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I am working with legacy code and I've stumbled across this piece of art:

//IE Hacks
if (navigator.appName == 'Microsoft Internet Explorer') {
    $("label").live('click', function() {
        $('#'+$(this).attr('for')).click().click().click();
    });
}
// End IE Hacks

I was told this was written, because labels were not always working in IE and this trick fixed it. Also it didn't work with two .click() calls, but the all three were needed.

The jQuery version used is 1.4.2.

I want to refactor this to use feature detection and a more elegant solution.

I looked on Google for label problems in IE and stumbled only on problems with hidden inputs.

Does anyone know what could be the problem which this code solves?

Is there a more elegant solution?

UPDATE:

Do you think there is not a problem which this code could have possibly solved and I should just remove it?

UPDATE 2:

I have found a problem with labels on the site. Here is a piece of HTML:

<div class="remember-me">
    <input type="hidden" name="remember" value="0">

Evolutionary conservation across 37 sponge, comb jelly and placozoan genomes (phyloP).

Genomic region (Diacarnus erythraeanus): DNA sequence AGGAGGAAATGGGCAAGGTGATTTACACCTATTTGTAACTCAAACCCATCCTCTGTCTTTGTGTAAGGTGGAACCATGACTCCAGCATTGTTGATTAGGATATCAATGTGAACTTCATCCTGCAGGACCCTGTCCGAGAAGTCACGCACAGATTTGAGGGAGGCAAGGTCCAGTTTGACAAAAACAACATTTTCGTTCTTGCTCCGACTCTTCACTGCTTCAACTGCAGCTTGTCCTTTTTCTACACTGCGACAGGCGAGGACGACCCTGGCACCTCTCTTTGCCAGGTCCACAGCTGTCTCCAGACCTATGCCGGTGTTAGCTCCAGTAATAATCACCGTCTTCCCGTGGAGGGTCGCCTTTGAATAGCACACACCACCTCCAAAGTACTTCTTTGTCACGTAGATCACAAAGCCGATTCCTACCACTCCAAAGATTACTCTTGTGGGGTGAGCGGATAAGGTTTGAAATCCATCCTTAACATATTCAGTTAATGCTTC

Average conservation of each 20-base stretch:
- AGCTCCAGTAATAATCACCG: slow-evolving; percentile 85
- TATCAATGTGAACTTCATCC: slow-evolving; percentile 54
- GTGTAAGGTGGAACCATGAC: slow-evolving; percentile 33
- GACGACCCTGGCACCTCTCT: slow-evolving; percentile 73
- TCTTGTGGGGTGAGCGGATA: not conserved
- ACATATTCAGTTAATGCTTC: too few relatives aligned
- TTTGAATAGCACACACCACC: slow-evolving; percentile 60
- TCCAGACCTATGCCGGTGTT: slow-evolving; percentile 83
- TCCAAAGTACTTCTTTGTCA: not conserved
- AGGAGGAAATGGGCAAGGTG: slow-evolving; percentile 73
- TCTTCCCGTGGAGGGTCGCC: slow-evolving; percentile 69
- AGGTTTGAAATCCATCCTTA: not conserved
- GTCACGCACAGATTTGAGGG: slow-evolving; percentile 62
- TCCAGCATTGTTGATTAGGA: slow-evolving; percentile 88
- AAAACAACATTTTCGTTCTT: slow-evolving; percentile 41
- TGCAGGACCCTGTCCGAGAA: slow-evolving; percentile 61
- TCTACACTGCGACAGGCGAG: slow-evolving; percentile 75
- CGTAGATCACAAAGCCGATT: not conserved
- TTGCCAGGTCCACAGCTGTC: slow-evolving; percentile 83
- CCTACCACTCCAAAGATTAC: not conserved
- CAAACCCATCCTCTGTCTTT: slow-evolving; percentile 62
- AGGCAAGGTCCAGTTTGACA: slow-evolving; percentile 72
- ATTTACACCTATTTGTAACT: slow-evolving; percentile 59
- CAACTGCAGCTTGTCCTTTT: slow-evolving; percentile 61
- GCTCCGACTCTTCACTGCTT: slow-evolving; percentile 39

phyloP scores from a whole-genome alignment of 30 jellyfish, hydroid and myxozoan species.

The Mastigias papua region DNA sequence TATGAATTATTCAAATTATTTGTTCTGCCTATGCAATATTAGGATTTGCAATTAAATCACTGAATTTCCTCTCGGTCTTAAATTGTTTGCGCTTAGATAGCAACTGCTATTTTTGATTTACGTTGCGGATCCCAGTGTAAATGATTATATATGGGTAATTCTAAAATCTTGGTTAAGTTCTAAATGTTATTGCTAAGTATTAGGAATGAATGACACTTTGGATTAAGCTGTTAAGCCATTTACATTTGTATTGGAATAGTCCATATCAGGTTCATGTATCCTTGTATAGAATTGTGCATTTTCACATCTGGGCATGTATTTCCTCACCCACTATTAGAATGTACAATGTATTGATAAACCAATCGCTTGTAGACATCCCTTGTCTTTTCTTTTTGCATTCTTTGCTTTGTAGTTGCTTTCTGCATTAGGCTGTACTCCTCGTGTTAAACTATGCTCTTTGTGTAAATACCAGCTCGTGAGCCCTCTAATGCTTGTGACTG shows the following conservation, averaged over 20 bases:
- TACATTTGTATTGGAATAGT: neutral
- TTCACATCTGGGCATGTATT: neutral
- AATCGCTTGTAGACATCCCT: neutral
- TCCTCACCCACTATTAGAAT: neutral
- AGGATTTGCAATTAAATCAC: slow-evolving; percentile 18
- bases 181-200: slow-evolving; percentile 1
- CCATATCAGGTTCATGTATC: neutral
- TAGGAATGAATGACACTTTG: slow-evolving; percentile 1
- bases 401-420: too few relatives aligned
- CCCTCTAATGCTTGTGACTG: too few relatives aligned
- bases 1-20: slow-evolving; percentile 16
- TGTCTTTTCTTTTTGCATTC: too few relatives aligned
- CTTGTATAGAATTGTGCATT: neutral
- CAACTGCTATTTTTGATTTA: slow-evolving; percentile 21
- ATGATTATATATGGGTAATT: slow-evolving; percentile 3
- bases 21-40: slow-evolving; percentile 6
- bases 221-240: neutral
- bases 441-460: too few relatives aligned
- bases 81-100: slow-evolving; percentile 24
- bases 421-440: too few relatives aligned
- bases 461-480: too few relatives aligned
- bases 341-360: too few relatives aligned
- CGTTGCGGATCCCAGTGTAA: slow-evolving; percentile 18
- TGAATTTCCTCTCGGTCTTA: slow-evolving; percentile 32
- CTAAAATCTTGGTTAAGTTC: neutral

<input type="checkbox" id="remember" name="remember" value="1" class="checkbox-input" rel="remember">
    <label class="label-remember" for="remember">Keep me logged in</label>
</div>

This HTML code is inserted into the page with Ajax so it might be related to the problem described from kevmc.

In Internet Explorer 7 clicking the label does not check the checkbox. Instead it focuses the label (with a thin dotted border).

share|improve this question
1  
You’re asking for an alternative solution to a problem when you don’t even know whether it really exists …? – CBroe Apr 3 '13 at 13:46
    
@CBroe I am not even sure what is the original problem. My current problem is this code which I don't know whether it is working and I don't know how to rewrite it better. – Haralan Dobrev Apr 3 '13 at 13:48